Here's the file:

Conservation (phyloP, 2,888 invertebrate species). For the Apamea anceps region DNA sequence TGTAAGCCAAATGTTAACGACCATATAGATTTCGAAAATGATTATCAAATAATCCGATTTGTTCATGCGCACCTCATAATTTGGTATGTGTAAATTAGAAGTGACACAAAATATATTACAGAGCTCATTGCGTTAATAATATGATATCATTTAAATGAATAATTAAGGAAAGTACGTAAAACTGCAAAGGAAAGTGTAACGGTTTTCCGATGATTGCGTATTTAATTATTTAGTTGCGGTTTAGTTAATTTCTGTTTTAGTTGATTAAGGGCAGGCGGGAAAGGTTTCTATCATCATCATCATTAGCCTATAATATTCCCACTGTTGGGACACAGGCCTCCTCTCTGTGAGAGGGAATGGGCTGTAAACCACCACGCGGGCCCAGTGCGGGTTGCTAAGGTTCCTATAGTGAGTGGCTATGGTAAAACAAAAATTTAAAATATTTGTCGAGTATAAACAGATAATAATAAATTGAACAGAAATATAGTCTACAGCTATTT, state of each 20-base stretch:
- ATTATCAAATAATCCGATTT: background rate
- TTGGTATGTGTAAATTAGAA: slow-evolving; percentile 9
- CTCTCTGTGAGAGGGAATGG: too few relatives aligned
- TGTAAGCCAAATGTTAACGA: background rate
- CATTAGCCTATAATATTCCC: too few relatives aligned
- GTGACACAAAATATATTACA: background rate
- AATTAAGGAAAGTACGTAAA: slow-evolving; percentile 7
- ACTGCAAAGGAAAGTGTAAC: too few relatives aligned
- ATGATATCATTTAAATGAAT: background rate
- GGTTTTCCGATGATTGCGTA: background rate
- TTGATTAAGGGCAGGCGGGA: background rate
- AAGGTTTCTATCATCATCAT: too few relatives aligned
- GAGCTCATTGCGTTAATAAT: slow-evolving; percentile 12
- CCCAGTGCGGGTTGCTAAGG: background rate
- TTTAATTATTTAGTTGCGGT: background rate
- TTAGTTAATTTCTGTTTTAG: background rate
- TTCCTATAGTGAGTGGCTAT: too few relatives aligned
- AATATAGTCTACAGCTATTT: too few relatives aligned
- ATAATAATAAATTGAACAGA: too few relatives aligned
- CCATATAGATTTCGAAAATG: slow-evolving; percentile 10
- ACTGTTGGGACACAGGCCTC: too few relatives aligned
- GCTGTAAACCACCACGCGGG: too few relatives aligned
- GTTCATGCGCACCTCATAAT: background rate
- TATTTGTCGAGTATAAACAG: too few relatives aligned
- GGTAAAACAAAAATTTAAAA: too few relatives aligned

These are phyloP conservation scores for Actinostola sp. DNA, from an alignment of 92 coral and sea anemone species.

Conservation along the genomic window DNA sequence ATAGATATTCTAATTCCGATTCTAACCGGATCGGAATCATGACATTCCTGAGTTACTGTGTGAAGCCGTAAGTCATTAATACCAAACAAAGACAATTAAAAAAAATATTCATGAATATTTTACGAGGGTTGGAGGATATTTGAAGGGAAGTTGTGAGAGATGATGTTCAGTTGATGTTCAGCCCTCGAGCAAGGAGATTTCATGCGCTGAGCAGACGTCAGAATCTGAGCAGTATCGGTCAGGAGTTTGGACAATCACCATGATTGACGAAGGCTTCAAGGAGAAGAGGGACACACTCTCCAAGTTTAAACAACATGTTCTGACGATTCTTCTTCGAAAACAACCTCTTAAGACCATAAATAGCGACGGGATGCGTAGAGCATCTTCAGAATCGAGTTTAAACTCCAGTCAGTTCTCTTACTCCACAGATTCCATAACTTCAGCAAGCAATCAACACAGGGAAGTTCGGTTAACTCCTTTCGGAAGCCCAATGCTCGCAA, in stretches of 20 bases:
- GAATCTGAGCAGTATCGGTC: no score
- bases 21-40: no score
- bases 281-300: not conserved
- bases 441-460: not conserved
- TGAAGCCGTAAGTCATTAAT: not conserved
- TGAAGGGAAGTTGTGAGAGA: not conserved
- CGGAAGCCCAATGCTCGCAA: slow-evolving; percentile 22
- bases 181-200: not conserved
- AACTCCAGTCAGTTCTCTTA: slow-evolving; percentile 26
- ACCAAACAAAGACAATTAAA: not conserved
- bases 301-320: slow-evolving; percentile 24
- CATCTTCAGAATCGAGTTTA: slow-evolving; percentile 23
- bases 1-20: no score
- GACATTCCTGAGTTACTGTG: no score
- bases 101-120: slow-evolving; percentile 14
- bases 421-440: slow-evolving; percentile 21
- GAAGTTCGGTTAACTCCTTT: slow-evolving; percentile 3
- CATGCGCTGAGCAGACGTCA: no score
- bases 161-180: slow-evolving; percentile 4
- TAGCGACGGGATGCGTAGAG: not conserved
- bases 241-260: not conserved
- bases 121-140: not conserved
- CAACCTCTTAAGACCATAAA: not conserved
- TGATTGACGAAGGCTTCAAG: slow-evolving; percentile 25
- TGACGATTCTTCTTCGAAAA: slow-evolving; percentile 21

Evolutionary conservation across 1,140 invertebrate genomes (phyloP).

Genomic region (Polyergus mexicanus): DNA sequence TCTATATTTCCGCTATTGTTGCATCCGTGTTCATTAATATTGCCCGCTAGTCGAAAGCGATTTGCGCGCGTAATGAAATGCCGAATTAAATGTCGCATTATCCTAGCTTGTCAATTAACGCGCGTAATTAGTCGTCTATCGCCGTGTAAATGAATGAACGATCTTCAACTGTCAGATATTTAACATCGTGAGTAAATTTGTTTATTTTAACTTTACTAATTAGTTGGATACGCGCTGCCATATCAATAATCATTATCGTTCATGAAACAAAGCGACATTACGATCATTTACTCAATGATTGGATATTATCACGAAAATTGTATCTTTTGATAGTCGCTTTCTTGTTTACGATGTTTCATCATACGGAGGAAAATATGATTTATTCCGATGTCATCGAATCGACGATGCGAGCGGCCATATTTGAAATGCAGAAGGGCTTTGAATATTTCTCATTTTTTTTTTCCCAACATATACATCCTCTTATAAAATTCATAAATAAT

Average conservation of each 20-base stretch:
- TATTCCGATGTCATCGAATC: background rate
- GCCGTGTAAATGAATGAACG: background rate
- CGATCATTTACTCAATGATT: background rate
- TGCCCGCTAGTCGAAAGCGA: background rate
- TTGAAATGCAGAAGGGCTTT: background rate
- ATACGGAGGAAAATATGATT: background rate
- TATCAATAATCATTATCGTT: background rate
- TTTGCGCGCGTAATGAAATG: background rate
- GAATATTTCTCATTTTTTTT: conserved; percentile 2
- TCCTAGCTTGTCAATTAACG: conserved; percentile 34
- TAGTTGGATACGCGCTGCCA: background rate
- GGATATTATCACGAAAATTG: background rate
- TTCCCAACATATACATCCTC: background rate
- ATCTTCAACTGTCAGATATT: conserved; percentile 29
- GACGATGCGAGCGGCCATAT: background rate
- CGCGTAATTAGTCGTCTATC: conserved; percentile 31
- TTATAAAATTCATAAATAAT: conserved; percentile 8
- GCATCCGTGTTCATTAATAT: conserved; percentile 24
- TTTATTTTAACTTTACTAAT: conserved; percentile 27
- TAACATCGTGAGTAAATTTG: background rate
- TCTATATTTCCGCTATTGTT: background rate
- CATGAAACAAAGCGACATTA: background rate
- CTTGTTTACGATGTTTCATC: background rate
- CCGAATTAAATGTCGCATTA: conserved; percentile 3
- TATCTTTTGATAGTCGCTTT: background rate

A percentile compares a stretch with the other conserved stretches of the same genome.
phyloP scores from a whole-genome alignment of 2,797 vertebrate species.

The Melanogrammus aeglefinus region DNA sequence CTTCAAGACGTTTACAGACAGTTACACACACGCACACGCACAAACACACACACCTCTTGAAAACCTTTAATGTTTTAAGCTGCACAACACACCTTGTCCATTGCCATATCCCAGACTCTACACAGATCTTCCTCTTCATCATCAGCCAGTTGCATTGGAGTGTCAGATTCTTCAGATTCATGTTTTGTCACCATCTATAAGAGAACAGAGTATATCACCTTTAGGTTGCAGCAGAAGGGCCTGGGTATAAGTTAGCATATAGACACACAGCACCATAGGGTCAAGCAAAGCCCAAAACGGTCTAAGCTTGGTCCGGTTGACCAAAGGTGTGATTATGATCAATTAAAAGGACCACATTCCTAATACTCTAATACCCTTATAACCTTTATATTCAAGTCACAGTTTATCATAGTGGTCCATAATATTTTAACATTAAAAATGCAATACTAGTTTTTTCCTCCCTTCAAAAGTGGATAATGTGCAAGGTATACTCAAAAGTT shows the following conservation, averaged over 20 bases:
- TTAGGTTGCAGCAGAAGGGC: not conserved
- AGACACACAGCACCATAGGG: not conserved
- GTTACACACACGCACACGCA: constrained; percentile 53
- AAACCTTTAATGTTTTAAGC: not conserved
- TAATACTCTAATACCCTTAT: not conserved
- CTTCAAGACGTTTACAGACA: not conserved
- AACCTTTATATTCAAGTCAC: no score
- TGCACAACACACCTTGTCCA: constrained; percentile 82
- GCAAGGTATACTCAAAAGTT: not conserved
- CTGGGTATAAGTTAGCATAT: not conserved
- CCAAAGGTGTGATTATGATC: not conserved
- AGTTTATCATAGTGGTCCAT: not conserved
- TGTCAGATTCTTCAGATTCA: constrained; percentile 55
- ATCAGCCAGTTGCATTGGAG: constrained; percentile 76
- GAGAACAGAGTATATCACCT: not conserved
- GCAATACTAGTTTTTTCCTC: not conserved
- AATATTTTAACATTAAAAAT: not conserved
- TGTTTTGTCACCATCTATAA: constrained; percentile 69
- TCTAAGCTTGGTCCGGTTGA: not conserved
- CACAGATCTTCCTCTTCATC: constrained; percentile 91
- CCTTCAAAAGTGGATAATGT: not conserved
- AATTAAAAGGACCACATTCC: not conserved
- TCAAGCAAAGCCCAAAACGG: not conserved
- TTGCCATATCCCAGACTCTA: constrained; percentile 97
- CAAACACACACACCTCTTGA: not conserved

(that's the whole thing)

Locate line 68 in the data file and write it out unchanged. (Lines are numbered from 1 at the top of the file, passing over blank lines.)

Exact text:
- GGATATTATCACGAAAATTG: background rate